22 out of 35 Delhi sewage treatment plants do not meet standards | Latest News Delhi - Hindustan Times
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22 out of 35 Delhi sewage treatment plants do not meet standards

Jun 12, 2023 12:06 AM IST

Delhi already has a gap of 160 million gallons per day (MGD) in its sewage treatment capacity. While Delhi generates 792MGD of sewage each day, the 35 STPs can only treat a combined total of 632MGD

As many as 22 out of Delhi’s 35 presently operational sewage treatment plants (STPs) are not meeting one or more of the prescribed standards, which may be impacting Yamuna’s water quality, data gathered by the Delhi Pollution Control Committee (DPCC) in May showed.

DPCC gathers monthly water samples from both the inlet and outlet of Delhi’s STPs, comparing them to the prescribed standards of the Central Pollution Control Board. (HT PHOTO)
DPCC gathers monthly water samples from both the inlet and outlet of Delhi’s STPs, comparing them to the prescribed standards of the Central Pollution Control Board. (HT PHOTO)

This includes some new STPs too, like the Keshopur or Kondli plants, with parameters like total suspended solids (TSS), chemical oxygen demand (COD), biological oxygen demand (BOD), and dissolved phosphate levels being routinely breached at a number of the STPs, the data showed.

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DPCC gathers monthly water samples from both the inlet and outlet of Delhi’s STPs, comparing them to the prescribed standards of the Central Pollution Control Board (CPCB). A total of seven parameters are assessed, which include the PH level, TSS, BOD, COD, oil and grease levels, ammonical nitrogen levels, and dissolved phosphate in the water. In the readings gathered in May, data showed 62% of Delhi’s plants did not meet one or more of these criteria.

For instance, at the Coronation Pillar’s Phase I and II STP, the 20 million gallons per day (MGD) plant failed to meet the TSS, BOD, and dissolved phosphate criteria of 10 mg/litre, 10 mg/l, and 2 mg/l, respectively. At the new 12 MGD Keshopur STP, BOD, COD, and TSS were beyond the prescribed standards, ranging from just over the standard, to two to three times the standard at both plants.

One of Delhi’s largest STPs, the old 40 MGD Nilothi STP, was found not meeting the standards at the outlet for TSS, BOD, and COD, while 15 MGD Rohini STP failed to meet five of the seven criteria including BOD, COD, TSS, ammonical nitrogen and dissolved phosphates. The parameters ranged from 1.5 times to twice the prescribed standards at Rohini, to up to four times the standard at Nilothi.

The only 13 plants currently meeting all standards are the Coronation Pillar Phase III STP, Delhi Gate STPs (both old and new), Sen Nursing Home STP, the new Nilothi STP, the new Pappankalan STP, the Okhla STP (new), the Kondli Phase I, II STP, the Kondli Phase III STP, Kapashera STP, Chilla STP, Akshardham STP, and another 16 MGD Okhla STP.

Delhi already has a gap of 160MGD in its sewage treatment capacity. While Delhi generates 792MGD of sewage each day, the 35 STPs can only treat a combined total of 632MGD. The gap is further widened when one looks at the actual sewage being treated by these plants each day, which is just 547 MGD, as per the latest Delhi Jal Board (DJB) data.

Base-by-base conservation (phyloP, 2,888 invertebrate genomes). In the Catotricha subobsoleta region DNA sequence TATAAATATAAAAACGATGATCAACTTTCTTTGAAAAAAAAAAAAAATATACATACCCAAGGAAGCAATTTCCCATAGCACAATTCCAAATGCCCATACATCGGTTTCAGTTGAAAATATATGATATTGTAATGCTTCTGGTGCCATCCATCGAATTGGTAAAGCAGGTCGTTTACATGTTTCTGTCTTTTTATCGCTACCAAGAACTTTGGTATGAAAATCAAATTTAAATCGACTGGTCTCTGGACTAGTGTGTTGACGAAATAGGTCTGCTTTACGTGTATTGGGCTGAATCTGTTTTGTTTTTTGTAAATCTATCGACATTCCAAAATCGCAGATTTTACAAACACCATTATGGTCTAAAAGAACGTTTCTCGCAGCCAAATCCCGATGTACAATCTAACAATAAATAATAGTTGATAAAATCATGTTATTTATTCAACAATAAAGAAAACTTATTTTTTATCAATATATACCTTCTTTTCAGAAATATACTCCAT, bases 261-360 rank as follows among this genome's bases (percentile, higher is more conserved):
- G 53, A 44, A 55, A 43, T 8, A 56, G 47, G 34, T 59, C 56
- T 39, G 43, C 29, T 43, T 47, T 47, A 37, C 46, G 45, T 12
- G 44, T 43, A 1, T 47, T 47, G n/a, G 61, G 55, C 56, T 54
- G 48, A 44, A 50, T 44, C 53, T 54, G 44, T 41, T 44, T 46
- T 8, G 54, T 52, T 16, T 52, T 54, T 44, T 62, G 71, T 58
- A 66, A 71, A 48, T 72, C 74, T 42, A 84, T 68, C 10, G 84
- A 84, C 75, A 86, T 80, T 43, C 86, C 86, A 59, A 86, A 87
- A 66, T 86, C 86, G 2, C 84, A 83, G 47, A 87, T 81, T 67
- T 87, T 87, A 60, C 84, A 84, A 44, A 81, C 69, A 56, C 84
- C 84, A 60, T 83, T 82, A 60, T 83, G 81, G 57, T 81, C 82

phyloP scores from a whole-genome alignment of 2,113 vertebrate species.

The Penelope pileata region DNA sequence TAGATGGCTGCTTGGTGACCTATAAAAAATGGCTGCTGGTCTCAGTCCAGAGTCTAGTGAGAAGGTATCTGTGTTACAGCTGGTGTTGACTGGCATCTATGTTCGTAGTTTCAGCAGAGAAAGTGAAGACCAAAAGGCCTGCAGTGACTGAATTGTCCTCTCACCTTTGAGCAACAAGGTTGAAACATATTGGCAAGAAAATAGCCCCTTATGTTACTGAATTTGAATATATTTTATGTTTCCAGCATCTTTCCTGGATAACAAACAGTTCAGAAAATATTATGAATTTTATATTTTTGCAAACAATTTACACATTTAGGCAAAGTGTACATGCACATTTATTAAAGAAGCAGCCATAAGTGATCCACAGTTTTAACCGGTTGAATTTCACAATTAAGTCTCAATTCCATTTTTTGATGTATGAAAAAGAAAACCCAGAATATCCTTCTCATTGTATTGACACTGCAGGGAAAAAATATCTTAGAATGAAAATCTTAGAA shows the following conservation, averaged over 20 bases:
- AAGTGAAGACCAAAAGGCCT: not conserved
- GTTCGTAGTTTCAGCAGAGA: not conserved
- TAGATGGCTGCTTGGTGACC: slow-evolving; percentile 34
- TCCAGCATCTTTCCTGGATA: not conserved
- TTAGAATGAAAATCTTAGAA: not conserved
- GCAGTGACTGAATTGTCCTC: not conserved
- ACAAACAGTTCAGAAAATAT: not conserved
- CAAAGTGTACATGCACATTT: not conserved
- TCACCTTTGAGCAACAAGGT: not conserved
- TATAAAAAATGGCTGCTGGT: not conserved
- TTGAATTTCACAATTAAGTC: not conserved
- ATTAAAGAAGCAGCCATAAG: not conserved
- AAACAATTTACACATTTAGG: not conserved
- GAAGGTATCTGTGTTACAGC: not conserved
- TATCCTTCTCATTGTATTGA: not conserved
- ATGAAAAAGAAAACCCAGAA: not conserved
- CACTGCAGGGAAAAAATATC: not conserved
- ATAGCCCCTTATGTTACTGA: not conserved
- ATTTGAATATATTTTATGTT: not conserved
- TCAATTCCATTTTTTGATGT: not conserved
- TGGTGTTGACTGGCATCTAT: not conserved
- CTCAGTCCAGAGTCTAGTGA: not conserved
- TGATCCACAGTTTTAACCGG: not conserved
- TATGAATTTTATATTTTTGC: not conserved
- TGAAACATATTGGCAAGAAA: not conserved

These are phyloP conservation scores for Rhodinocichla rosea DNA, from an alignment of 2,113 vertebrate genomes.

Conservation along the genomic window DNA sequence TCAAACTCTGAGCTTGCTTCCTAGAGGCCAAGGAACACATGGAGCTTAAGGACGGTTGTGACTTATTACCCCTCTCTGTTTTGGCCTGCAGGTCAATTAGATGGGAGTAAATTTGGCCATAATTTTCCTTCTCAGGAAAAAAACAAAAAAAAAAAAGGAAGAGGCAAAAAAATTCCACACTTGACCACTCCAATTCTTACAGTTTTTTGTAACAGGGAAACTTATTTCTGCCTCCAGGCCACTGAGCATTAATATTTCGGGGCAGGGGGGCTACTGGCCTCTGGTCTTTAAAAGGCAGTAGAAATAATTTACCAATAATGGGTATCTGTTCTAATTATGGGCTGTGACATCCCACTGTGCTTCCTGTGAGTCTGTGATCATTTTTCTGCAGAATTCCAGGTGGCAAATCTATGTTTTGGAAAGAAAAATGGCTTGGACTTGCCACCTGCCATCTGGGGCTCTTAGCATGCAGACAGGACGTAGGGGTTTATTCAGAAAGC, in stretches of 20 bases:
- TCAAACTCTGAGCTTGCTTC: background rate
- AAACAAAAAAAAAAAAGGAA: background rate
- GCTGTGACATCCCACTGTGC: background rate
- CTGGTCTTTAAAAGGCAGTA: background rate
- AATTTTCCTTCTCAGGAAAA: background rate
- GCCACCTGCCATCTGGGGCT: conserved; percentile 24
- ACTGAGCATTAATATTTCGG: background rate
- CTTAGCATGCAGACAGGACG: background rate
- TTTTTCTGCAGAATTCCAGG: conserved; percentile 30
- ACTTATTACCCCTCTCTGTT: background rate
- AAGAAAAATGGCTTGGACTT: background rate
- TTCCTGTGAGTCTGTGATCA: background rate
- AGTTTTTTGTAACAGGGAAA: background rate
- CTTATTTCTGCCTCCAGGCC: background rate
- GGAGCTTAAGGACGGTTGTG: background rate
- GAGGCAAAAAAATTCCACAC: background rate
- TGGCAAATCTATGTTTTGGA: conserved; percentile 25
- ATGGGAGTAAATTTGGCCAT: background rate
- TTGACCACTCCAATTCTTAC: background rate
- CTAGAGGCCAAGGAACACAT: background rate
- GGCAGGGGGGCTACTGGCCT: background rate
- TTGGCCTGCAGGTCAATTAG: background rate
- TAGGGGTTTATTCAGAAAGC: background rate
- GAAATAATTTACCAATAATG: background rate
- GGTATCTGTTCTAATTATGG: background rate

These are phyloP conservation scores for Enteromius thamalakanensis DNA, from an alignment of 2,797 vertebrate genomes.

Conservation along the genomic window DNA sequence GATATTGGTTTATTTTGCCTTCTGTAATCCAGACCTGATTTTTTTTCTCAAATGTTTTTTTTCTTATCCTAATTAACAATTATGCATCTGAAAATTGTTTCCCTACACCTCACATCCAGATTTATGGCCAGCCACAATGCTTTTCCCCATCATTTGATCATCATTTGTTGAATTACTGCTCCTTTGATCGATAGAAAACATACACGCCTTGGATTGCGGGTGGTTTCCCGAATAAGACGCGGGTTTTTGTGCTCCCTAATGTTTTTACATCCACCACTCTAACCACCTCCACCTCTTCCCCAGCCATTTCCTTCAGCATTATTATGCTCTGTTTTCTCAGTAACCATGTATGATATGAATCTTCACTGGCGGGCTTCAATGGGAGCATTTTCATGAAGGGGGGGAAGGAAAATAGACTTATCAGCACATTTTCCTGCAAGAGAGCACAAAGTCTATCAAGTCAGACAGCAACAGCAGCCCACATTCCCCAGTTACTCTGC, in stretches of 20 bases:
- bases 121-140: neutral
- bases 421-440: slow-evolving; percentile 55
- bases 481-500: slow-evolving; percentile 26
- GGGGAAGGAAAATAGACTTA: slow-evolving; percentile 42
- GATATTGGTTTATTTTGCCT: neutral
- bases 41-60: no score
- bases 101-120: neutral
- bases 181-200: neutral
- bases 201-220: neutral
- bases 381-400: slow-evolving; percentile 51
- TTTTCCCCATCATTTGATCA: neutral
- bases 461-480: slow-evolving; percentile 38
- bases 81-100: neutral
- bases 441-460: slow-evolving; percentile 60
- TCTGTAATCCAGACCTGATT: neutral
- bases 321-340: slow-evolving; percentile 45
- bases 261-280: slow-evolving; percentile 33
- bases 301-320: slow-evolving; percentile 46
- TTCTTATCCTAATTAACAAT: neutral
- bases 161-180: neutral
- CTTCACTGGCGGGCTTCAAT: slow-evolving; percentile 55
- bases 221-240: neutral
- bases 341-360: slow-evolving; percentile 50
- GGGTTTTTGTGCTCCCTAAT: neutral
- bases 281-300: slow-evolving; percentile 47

Experts said a large chunk of this treated water was being released back into the Yamuna, meaning pollution could be entering back into the river if the norms were not being met.

“Only a small chunk of the STP water is recycled at present, which is being used to revive lakes and water parks. But, over 50% of this treated water is released back into the river. If parameters are not being met, then we are again polluting the river, albeit at lower levels. Even with plans to increase STP capacity, it is more important that these plants first meet the standards,” said Bhim Singh Rawat, a Yamuna activist, and member of the South Asia Network on Dams, Rivers and People (SANDRP).

Rawat said if such treated water is used to revive lakes, then there is also a possibility of groundwater contamination. “Once the groundwater aquifers are polluted, there is no way of reversing that, so it becomes even more important that the water being used for recycling purposes also meets the standards,” he added.

According to a DJB official, a timeline has been set to increase the STP capacity to 814MGD by December this year and up to 964.5MGD by June 2024. “Not only will the total capacity increase for Delhi, by adding both STPs and decentralised STPs, but by June 2024, all 964.5MGD of STPs will meet the prescribed norms too, as they are being upgraded,” the official said.

During the Budget session in May, finance minister Kailash Gahlot released the 2022-23 economic survey which said the water treatment capacity of the DJB has seen an increase of 13% over the past decade to 943 million gallons per day in 2022 from 906 MGD in 2014.

Delhi water minister Saurabh Bhardwaj said his government was working actively to rehabilitate its STPs, admitting that there cannot be an improvement in the Yamuna’s water quality unless the STPs work better.

“There cannot be an improvement in Yamuna’s pollution, unless the STPs work better, both in terms of quality as well as increased capacity. The reference parameters for STP functioning were changed in the recent past across the country and now most states are rehabilitating STPs to better parameters,” said Bhardwaj, referring to the Union ministry’s notification of October 2017 for revised STP norms.

He said the DJB had already awarded the work of rehabilitation of eleven STPs so far to professional firms, which will bring both BOD and TSS levels below 10mg/l.

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